March 14, 1999 in South
March 14th, 1999, from the Meadow Creek Trailhead
Demming Mountain was my first winter trip to the Gore Range. Normally, the Gores, I’d imagine, are not a very hospitable place in winter. Even in summer, these peaks have poor access and many times have to be climbed in multiple days. Not only that, but these peaks are generally very steep. Demming Mountain is a little different because it’s in the southern section of a range. South of Red Buffalo Pass (near Eccles Pass) the peaks are much more gentle. This was still a long hike, about 14 miles, but the elevation gain is fairly steady and the peak is not steep at all. This was another hike with the CMC. I was kind of apprehensive because the description read “fast pace, no turtles please”. Well, the slowest member of the team was the leader himself! He said he was in the process of working off his newfound winter weight.
This weekend was absolutely fantastic. There wasn’t a single cloud in the sky and it was quite warm with the sun continually blasting down on us. I knew I would have some sunburn when I got home even though I was using 50 block sunscreen. Anyway, we began hiking at the northern end of the I-70 Frisco exit. Normally, you can drive west on a dirt road for a mile or so but this road was covered in snow. Some fella from my home state of Georgia found out the hard way that he shouldn’t try driving his Geo through snow.
We began hiking around 7:30am, I think. We hiked down the road with the drone of the highway traffic then started heading north along the Meadow Creek Trail. After a mile or so, there was a marked turnoff to the right that led to Lily Pad Lake. We continued along Meadow Creek Trail for quite a way before getting a fantastic view of Lake Dillon and the surrounding peaks. We continued for another two or three miles in the forest before getting another view. I took this picture of Mount Guyot and Bald Mountain in the distance.
The trail was well-packed and we weren’t using our snowshoes. Eventually, the trees started thinning and we arrived at the end of the broken trail. From here on, we made our own trail winding through the trees. We tended to get to far to the right (north) on the slopes of the west ridge of Buffalo Mountain but when it was my turn, I turned us back down to the west and got us into the middle of the basin underneath Demming Mountain. We emerged out of the trees and had a perfect view of Demming Mountain .This view is looking roughly westward. Demming Mountain is the gentle peak on the far right. Our route was to head to Eccles Pass then head westward then southward over the ridge until we hit the summit.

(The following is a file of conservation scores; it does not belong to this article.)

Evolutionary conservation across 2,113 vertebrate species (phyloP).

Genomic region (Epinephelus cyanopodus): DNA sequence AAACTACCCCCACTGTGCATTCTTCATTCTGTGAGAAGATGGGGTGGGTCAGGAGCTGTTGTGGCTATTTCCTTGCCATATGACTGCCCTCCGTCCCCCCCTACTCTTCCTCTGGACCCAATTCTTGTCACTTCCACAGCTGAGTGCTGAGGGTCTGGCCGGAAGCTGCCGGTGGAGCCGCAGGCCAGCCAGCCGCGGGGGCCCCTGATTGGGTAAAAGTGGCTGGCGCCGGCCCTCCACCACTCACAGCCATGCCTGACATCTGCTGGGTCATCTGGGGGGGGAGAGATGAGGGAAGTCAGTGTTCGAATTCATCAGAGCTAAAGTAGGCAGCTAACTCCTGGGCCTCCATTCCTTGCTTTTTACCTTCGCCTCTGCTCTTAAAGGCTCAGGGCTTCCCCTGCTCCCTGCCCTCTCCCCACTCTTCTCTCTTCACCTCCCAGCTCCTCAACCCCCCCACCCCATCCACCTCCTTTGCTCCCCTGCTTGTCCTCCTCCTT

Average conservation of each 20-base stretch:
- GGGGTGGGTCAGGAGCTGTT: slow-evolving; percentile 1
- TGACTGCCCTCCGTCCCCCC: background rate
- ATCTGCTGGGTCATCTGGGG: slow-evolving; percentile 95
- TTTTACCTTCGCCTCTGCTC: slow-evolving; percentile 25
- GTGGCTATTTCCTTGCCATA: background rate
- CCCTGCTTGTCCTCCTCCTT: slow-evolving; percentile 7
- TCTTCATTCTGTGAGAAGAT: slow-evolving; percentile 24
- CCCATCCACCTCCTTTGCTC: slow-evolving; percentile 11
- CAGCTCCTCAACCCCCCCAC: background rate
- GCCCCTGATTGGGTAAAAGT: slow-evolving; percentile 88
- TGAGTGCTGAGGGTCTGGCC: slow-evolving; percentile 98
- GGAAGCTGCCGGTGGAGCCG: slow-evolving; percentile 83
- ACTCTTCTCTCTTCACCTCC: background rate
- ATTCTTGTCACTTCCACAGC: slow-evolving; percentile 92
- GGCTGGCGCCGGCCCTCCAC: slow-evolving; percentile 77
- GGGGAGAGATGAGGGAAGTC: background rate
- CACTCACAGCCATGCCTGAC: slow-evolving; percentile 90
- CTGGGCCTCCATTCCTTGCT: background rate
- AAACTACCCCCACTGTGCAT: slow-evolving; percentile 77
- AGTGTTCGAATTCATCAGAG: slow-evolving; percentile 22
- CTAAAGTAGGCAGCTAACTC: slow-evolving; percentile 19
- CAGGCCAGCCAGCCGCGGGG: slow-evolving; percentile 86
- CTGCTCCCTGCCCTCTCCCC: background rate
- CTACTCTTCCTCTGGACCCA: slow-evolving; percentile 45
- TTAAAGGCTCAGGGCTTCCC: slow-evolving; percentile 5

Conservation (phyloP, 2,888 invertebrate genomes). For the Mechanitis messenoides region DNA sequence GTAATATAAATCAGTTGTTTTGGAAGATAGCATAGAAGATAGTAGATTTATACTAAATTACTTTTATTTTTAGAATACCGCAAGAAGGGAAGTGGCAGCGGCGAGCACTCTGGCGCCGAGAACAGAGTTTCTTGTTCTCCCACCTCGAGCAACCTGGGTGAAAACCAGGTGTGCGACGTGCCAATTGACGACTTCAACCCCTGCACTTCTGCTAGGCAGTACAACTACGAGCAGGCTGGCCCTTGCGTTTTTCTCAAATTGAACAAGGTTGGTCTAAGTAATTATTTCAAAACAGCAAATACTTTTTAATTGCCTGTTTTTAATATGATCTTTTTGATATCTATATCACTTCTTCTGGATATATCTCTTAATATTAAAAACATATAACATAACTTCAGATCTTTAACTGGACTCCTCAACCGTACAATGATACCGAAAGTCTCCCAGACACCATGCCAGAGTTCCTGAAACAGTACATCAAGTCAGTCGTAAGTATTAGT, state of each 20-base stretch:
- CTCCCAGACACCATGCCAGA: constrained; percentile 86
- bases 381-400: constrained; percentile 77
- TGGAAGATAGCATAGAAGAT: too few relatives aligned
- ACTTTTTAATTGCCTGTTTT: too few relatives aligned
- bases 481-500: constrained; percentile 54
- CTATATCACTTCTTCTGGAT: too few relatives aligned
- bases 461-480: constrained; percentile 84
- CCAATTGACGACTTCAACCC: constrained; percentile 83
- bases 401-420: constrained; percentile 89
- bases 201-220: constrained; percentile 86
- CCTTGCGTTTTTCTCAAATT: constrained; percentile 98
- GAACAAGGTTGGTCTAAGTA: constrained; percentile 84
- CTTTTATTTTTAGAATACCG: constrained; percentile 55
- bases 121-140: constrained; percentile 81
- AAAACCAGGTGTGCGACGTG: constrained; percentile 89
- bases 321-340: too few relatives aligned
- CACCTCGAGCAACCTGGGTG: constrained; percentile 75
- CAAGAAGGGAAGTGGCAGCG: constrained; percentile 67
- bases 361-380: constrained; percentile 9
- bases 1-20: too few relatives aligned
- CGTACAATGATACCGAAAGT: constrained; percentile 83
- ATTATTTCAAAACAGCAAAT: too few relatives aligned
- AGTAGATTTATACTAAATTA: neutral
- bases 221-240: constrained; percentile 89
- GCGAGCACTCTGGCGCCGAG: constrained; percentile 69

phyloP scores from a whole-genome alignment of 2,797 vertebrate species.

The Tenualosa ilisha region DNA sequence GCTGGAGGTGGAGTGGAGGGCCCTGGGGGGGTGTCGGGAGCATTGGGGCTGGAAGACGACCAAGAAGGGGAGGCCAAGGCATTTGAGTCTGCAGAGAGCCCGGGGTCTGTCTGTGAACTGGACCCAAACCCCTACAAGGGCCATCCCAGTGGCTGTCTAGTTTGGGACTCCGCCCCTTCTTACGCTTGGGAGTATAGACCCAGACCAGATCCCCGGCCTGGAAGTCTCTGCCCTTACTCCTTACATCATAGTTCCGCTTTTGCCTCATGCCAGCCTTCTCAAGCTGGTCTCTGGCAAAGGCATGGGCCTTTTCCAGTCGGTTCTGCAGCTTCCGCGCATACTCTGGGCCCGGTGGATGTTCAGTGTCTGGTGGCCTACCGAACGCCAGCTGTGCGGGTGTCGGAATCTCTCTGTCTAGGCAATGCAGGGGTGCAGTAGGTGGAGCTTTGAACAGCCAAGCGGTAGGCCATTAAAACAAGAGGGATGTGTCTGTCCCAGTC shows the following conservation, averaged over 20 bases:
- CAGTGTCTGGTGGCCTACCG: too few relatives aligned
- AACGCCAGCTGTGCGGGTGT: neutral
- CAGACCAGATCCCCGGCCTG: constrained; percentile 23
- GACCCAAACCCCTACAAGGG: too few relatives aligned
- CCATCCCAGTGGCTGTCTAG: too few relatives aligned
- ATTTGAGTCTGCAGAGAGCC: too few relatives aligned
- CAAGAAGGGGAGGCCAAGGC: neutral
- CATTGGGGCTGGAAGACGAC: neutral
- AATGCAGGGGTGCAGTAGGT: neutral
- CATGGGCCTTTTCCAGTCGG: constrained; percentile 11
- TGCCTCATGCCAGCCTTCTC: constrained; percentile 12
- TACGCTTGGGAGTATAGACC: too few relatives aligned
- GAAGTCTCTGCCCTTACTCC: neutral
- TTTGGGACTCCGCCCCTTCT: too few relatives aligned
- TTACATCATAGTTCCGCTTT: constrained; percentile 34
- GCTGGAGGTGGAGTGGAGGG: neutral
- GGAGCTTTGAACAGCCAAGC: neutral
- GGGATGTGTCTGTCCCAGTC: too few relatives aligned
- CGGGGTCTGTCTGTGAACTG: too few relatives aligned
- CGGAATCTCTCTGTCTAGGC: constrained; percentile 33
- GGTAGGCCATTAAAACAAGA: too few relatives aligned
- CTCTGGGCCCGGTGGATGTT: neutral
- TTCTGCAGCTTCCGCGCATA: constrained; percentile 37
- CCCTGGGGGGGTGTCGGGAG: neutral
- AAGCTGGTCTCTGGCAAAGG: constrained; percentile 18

As we swung northward into the basin, Eccles Pass came into view . From Eccles Pass, we had great views of the southern tip of the rugged Gore Peaks. Red Peak was directly in front of us and Buffalo Mountain lay eastward connected to the pass by a ridge. I was hoping to see “East Thorn” or at least the very tip of it but you cannot from here. I think you can see “Willow” from here but it’s hard to really tell. “Willow” (aka “Mount Silverthorne”) is the highpoint of the western ridge from “East Thorn”. At the pass, we took our first substantial break and ate. I finished up my ham sandwich pretty fast and took a panoramic view of the view northward from the pass. After the break, we headed westward up the ridge.
We were a little nervous about one section of the ridge. Right in the middle was a rock outcropping. It wasn’t steep but it was heavily mixed with snow. So that meant scrambling over it without our snowshoes on. I was all for this but another member wanted to bypass the rock and traverse underneath it on some very steep snow. It looked too steep for most of us though. We ended up taking this route and it turned out to be a good choice. This picture (left) shows us rounding the rock outcropping. From here, we swung near the top of the ridge and started heading south. From here, it was a simple but tiring slog to the summit.
Four of us arrived on the summit at first. The top was rather windy so I had to put on my jacket to break the wind. I spent most of my time taking pictures.
Here’s a picture of me on the top of Demming Mountain with the bulk of the Gore Range behind me. Beyond Red Buffalo Pass and northwestwardly, as seen in this picture, the terrain becomes very rugged and dramatic.
The summiters and the people who held back rendezvoused back at the saddle north of the mountain. From here we took the express route straight down the mountain. I had to take off my snowshoes because my ankles were really getting strained by the steep angle. Everyone else kept there snowshoes on. From the base of the mountain, we began our long slog back to the cars. It was very pleasant hiking back although I was quite tired. We enjoyed awesome views of the TenMile Range as we hiked out. Near the trailhead, I took this nice picture of Peak One.